UBC Theses and Dissertations
Occluding junctions regulate germline differentiation and stem cell niche homeostasis in the Drosophila melanogaster testis Fairchild, Michael John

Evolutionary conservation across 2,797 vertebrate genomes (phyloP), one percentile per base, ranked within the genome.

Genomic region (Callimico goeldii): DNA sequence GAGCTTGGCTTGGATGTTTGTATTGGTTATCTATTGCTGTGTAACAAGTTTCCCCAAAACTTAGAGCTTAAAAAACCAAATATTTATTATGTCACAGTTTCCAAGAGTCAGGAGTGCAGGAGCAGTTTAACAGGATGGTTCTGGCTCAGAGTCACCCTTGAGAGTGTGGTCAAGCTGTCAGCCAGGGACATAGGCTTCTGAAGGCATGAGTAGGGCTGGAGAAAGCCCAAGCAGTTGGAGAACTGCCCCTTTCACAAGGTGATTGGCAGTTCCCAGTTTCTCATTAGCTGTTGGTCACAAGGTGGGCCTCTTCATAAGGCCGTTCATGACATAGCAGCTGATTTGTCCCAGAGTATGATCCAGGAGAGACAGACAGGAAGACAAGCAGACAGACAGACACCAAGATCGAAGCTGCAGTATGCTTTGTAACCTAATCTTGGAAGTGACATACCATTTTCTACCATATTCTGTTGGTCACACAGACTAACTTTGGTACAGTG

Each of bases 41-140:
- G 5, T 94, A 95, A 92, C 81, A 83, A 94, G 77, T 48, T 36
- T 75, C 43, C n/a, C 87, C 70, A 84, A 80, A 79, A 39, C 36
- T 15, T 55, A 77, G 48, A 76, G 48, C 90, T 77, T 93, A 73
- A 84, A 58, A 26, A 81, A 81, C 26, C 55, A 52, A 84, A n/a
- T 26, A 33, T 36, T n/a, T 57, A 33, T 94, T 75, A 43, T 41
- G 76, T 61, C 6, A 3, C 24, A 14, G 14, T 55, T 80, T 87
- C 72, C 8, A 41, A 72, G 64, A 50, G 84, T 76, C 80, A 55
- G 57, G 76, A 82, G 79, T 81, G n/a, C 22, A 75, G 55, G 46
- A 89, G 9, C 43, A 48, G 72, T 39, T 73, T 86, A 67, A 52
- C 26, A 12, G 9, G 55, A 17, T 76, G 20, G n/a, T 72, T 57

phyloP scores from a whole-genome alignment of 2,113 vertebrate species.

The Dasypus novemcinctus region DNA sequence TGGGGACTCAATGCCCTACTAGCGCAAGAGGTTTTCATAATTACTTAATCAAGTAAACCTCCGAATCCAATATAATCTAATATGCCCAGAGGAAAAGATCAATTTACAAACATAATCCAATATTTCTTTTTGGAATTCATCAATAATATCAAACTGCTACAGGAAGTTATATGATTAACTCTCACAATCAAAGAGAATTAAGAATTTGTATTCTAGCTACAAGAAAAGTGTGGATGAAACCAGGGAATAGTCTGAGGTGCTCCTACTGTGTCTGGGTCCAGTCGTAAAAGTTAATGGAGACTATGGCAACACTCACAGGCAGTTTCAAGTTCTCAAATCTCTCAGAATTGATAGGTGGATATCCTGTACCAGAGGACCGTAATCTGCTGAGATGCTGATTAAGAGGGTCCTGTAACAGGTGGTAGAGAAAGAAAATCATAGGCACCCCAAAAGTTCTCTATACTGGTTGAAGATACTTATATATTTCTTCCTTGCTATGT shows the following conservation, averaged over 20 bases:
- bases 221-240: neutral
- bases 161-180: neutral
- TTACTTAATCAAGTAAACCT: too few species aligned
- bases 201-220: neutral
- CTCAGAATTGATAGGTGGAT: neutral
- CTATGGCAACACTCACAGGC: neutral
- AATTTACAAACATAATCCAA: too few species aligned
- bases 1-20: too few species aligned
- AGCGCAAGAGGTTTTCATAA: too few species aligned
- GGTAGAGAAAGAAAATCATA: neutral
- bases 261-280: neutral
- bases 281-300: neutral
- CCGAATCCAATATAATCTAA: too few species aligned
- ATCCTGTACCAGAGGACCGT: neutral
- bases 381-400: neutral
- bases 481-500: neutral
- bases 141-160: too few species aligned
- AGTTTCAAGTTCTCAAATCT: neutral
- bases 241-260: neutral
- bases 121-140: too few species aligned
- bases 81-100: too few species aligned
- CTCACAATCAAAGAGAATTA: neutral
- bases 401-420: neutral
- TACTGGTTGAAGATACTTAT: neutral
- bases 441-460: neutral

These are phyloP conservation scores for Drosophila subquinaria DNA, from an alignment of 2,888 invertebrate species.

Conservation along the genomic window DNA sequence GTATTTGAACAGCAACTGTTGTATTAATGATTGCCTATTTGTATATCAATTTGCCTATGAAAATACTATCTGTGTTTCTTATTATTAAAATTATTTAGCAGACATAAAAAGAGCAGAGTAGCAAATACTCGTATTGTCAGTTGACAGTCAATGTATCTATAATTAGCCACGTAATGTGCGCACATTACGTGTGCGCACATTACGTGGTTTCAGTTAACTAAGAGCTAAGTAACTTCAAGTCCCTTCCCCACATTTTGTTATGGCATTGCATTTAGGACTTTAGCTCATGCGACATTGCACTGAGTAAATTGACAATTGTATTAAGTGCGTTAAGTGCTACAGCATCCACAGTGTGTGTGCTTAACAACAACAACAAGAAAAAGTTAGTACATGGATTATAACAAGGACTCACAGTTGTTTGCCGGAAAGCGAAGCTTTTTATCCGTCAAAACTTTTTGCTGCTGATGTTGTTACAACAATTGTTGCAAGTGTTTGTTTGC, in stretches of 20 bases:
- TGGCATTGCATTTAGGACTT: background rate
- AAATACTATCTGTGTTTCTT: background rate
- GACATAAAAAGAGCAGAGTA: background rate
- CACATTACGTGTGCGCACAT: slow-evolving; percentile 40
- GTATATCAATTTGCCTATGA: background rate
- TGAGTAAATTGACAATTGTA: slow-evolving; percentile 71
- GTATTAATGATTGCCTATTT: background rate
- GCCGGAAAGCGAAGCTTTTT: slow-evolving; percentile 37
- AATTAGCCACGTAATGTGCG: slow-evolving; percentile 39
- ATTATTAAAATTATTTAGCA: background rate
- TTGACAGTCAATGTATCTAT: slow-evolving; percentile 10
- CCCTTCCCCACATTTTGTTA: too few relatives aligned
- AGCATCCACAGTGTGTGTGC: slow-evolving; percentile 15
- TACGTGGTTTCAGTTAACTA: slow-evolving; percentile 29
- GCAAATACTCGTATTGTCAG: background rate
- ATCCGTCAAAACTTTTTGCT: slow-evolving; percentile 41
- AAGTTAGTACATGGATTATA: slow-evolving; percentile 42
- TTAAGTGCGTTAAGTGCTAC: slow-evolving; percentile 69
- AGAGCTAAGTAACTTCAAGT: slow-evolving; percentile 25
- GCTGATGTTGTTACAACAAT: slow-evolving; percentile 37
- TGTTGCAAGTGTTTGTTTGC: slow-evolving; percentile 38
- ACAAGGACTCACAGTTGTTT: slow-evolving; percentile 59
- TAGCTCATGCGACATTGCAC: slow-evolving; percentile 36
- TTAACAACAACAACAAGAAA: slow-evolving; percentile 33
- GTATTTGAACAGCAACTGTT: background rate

Spermatogenesis is a reiterative process wherein sperm are continually produced from a small group of adult stem cells that are found in a unique niche. In Drosophila melanogaster this stem cell niche is made up of a cluster of cells, called the hub, which maintains both germline stem cells and somatic cyst stem cells using a combination of cell adhesion proteins and secreted signalling molecules. As each germ cell leaves the stem cell niche, it is surrounded and encapsulated by two somatic cyst cells, which are required for the germline to differentiate. To better understand how interactions between the cyst cells and germ cells control spermatogenesis I disrupted cytoskeletal and junctional proteins specifically in the somatic cyst cells and investigated the resulting changes in cellular architecture and cell-cell signalling pathways. This thesis describes the identification of a somatic permeability barrier that separates germ cells from their environment. This barrier is analogous to the mammalian blood-testis barrier and has not been previously identified in Drosophila. The permeability barrier is established by occluding septate junctions that seal together the two cyst cells that encapsulate the germline. If this barrier is disrupted the germline fails to differentiate resulting in infertility. This thesis presents data suggesting that the barrier controls differentiation by blocking the ability of germ cells to access signalling molecules that promote stem cell fate. These findings represent a novel role for occluding junctions in controlling stem cell differentiation by isolating them from their niche. While characterizing stem cell niche signalling it was observed that disrupting occluding junctions in differentiating cyst cells led to progressive growth of the stem cell niche in adult testes. This growth was due to cyst cells converting into hub cells and recruiting more stem cells over time. The results presented in this thesis suggest that the conversion of cyst cells to hub cells was due to changes in the EGFR and Notch signalling pathways that regulate somatic differentiation. This represents an unexpected role for occluding junctions in maintaining stem cell niche homeostasis.
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